By: Walter Bialas
It’s hard to miss the ongoing media attention about DFW’s apartment development pipeline. We decide to examine the sector to get a better sense of where the market stands in terms of recent deliveries and new product positioned to come on line.
We recognize that actual delivery dates are difficult to benchmark perfectly across so many properties. Even with that, as we tally-up units completed in the first half of 2015, we estimate that they are running 91% occupancy. That is a really good number; underscoring that solid demand fundamentals are in place. In some ways, this is not a surprise because of the level of growth we are seeing in our market.
In comparison, occupancy is more in the 70% range for units that have delivered since July 2015. That is also a good number because these units, for the most part, are still in lease-up with several delivering only in the last couple of months.
Overall, the average lease-up pace for these newer assets has been 35 per month, per project. While that metric may be a bit over-stated depending on actual delivery date and leasing in individual projects, it still underscores that demand is keeping pace with new supply – so far.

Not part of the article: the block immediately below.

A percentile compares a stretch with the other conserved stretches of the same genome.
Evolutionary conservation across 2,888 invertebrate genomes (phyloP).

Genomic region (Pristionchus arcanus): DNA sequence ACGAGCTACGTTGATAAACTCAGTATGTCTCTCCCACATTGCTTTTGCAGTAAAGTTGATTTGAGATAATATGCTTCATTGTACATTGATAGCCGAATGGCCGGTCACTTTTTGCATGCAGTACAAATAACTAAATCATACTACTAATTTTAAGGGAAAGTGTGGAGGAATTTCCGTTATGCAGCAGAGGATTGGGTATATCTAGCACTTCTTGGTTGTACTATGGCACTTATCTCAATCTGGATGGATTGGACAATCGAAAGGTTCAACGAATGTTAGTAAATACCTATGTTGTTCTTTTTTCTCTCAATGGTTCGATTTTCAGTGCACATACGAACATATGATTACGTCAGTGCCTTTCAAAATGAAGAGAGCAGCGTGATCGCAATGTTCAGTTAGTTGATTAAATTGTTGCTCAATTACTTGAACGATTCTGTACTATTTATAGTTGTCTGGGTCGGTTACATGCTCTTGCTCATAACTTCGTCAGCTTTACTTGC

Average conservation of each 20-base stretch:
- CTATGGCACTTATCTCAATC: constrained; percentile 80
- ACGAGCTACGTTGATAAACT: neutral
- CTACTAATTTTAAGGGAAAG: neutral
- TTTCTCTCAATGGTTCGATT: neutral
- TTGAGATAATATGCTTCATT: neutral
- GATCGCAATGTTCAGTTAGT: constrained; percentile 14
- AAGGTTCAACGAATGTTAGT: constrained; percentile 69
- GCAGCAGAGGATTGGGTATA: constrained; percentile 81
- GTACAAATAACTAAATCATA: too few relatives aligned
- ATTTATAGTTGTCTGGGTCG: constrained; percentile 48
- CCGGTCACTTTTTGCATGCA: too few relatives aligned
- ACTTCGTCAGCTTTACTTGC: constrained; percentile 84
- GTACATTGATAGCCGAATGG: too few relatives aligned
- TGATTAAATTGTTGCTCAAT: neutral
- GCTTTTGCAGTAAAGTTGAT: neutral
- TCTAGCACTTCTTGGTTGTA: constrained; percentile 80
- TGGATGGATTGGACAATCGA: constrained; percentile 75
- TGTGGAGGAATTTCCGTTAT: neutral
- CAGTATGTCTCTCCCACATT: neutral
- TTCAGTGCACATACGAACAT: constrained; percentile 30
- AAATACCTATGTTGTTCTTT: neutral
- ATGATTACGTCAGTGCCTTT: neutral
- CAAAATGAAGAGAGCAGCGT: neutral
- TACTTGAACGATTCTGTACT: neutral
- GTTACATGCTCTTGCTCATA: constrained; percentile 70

As you can see from the chart below, the challenge here is for demand to continue – and to increase – as deliveries ramp higher in the coming months. Starting essentially now, and continuing through the end of 2017, we look to have a fairly constant supply of new product hitting the market. Given the volume of these additions, there may be some short-term over-supply issues depending on submarket and product-type, resulting in slower lease-up and probably some concessions that may be needed to keep velocity up in product that is not perfectly positioned (location, unit features, amenities, price). If this is the case, existing properties will also have to work to maintain occupancy.
On the positive side, the North Texas economic engine is expected to continue for the foreseeable future, an estimated 100,000 jobs annually, providing an ample supply of new residents to fill these units.
In the end, for both new and existing properties, it comes down to balancing the Three P’s: product, price and pace.